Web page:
Before this Darrell had already managed to warn her about Mr Thomas and the mines, a fact Miss Grayling took more seriously than Mam’zelle did, thankfully. Then she and Sally are caught sliding around in the mop bucket, causing Miss Grayling to laugh about how she and her siblings used to do the same.

They then draw her attention to some markings on a stone arch in the hallway – height marks of Miss Grayling and her siblings as they grew up in Malory Towers. Either I’ve missed something previously or this is a newly revealed secret designed to give Miss Grayling further impetus to save the school. It’s a nice little backstory, a little spoiled unfortunately by a) the girls never noticing the marks before and b) Miss Grayling having ‘forgotten’ all about them despite them being standing out clearly against the stone and being located in a well-used corridor right outside her office. Miss Grayling even says how she often thinks of Min, her six-year-old sister who died of measles. (I haven’t had a chance yet but I’d like to go back and try to see if the marks are even there in earlier episodes, particularly series one, as you can see below they’re pretty visible even on a screen shot!)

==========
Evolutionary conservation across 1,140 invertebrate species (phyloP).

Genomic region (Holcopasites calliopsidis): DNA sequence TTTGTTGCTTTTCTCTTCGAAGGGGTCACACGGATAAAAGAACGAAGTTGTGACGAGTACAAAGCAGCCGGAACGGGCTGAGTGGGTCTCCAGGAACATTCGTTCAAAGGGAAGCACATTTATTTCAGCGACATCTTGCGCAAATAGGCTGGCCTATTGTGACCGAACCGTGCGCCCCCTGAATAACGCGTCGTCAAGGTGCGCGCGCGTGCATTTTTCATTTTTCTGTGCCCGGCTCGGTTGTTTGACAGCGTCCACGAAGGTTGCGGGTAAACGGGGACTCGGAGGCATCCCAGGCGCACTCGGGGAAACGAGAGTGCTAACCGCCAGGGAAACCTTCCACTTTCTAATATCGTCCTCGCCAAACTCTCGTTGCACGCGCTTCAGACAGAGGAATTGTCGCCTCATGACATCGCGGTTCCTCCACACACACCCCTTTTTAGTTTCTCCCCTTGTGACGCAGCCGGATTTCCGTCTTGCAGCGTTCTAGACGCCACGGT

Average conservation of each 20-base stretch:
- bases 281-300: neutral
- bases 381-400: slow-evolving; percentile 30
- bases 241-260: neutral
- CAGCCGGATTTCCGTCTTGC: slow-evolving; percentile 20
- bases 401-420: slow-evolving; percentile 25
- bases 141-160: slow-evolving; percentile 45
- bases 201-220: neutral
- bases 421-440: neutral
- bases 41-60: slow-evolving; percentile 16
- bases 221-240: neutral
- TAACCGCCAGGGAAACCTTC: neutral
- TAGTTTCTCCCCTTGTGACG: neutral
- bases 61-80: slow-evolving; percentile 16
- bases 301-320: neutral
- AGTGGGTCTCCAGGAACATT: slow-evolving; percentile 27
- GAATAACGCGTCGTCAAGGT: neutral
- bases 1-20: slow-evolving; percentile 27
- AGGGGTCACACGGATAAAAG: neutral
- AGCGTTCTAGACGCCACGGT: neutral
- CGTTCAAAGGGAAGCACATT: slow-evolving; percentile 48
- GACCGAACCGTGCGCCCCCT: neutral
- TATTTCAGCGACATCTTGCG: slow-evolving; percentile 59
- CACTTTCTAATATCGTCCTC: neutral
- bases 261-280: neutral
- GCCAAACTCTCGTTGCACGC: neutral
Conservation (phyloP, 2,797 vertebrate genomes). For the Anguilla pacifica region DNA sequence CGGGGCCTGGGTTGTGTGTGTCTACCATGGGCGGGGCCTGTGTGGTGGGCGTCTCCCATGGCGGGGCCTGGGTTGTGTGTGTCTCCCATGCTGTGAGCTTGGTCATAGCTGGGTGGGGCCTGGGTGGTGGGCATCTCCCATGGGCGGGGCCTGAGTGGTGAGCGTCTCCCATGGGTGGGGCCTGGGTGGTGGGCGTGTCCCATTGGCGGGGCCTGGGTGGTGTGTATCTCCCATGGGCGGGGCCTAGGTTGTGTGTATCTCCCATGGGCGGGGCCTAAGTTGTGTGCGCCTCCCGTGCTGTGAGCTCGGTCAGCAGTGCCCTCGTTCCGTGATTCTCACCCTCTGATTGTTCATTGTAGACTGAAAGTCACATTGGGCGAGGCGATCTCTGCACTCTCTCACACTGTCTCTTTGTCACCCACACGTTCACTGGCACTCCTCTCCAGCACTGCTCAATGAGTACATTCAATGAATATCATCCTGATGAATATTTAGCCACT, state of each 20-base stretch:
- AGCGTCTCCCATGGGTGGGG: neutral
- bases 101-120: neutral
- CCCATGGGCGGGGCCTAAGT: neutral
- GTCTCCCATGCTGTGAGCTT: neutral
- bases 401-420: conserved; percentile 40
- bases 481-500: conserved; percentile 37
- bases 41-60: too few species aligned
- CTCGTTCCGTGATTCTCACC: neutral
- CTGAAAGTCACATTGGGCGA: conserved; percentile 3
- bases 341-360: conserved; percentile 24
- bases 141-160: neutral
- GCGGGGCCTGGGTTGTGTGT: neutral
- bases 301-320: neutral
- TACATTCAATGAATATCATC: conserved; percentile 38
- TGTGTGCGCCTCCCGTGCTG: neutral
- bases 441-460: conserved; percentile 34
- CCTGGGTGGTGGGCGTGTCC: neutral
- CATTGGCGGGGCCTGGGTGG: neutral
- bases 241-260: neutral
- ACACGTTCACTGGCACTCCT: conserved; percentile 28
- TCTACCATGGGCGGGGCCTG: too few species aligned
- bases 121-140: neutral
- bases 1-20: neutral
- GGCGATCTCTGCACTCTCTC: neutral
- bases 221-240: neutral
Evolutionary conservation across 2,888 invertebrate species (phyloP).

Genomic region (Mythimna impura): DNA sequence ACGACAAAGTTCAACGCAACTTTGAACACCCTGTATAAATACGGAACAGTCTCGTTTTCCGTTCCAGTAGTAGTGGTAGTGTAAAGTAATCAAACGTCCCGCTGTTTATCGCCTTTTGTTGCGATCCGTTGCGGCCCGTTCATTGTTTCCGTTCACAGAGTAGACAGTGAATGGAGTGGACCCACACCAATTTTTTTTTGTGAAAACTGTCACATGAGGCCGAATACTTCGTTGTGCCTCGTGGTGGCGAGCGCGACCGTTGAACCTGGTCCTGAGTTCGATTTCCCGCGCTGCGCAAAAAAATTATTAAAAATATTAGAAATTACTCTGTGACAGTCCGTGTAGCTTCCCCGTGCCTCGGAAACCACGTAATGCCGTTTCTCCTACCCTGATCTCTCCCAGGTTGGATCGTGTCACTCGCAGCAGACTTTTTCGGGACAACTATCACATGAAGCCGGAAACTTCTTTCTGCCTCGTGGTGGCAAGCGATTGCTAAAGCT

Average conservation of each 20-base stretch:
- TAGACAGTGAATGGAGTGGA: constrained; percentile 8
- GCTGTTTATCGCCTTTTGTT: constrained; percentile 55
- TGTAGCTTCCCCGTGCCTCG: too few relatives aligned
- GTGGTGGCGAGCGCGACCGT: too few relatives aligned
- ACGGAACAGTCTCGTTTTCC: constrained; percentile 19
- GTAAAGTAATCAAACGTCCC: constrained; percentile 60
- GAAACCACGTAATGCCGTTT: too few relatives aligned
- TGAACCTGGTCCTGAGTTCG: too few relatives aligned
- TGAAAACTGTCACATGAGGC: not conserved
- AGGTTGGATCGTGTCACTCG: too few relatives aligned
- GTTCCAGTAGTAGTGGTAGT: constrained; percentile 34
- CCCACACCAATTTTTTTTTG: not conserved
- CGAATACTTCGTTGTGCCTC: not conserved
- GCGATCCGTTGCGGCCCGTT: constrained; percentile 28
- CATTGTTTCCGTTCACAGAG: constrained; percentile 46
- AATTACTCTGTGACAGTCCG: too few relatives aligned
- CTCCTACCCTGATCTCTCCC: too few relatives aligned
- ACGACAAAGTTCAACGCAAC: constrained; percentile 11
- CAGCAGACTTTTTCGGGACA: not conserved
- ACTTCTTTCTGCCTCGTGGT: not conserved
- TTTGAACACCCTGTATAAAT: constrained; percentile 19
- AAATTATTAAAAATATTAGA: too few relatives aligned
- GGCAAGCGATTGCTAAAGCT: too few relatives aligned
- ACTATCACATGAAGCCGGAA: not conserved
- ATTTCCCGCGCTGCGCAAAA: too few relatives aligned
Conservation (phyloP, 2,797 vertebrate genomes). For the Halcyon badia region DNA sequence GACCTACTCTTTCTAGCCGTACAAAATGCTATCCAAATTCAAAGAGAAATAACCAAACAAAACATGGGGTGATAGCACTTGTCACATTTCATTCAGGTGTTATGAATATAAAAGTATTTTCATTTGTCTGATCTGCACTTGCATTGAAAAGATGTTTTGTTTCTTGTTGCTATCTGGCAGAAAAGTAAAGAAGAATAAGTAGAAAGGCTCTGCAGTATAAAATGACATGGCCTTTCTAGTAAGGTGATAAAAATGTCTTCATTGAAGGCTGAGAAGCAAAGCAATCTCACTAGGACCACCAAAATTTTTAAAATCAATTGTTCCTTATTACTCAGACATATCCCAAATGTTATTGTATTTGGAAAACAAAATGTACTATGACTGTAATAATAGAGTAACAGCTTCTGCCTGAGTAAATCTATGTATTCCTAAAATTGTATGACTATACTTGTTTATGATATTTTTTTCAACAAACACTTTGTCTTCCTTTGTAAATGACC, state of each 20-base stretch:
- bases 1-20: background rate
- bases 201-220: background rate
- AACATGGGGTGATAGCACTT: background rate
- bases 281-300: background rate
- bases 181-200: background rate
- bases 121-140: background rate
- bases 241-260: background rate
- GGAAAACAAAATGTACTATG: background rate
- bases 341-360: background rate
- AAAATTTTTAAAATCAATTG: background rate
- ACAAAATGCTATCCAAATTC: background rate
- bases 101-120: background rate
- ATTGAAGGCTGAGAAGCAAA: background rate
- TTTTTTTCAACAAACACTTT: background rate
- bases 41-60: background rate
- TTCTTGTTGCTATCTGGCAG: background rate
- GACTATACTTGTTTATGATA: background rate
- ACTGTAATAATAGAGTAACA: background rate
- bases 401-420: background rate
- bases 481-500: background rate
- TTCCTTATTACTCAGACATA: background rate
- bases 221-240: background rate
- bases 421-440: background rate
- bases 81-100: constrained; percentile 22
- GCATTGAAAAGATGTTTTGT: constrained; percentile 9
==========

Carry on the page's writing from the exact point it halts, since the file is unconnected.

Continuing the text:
Back to Gwen, and in an attack of conscience she returns the coin to Mary-Lou and appears to want to return Irene’s hair pin too. The fact that Mary-Lou’s coin is sentimental (and badly damaged) makes it an interesting choice to steal. It would be recognised if she pulled it out her purse as it stands out, so she’s unlikely to spend it, so why take it?

It looks like things may be unravelling for her anyway, as the girls report seeing Mrs Lacey’s brooch in shop window. As it was Ron who sold it, however, I can see him getting the blame for at least a while.

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6 Responses to Malory Towers on TV series two – episodes nine and ten

  1. Lapsed Blyton Fan says:

    Glad you haven’t given up on the series!

    You’re on the right lines with Gwen. Partly she’s stealing because in her world view, being popular is associated with having money. Hence her offering to buy ices, then having to engineer getting left behind when said money doesn’t materialise. But there’s also something deeper and more psychological going on.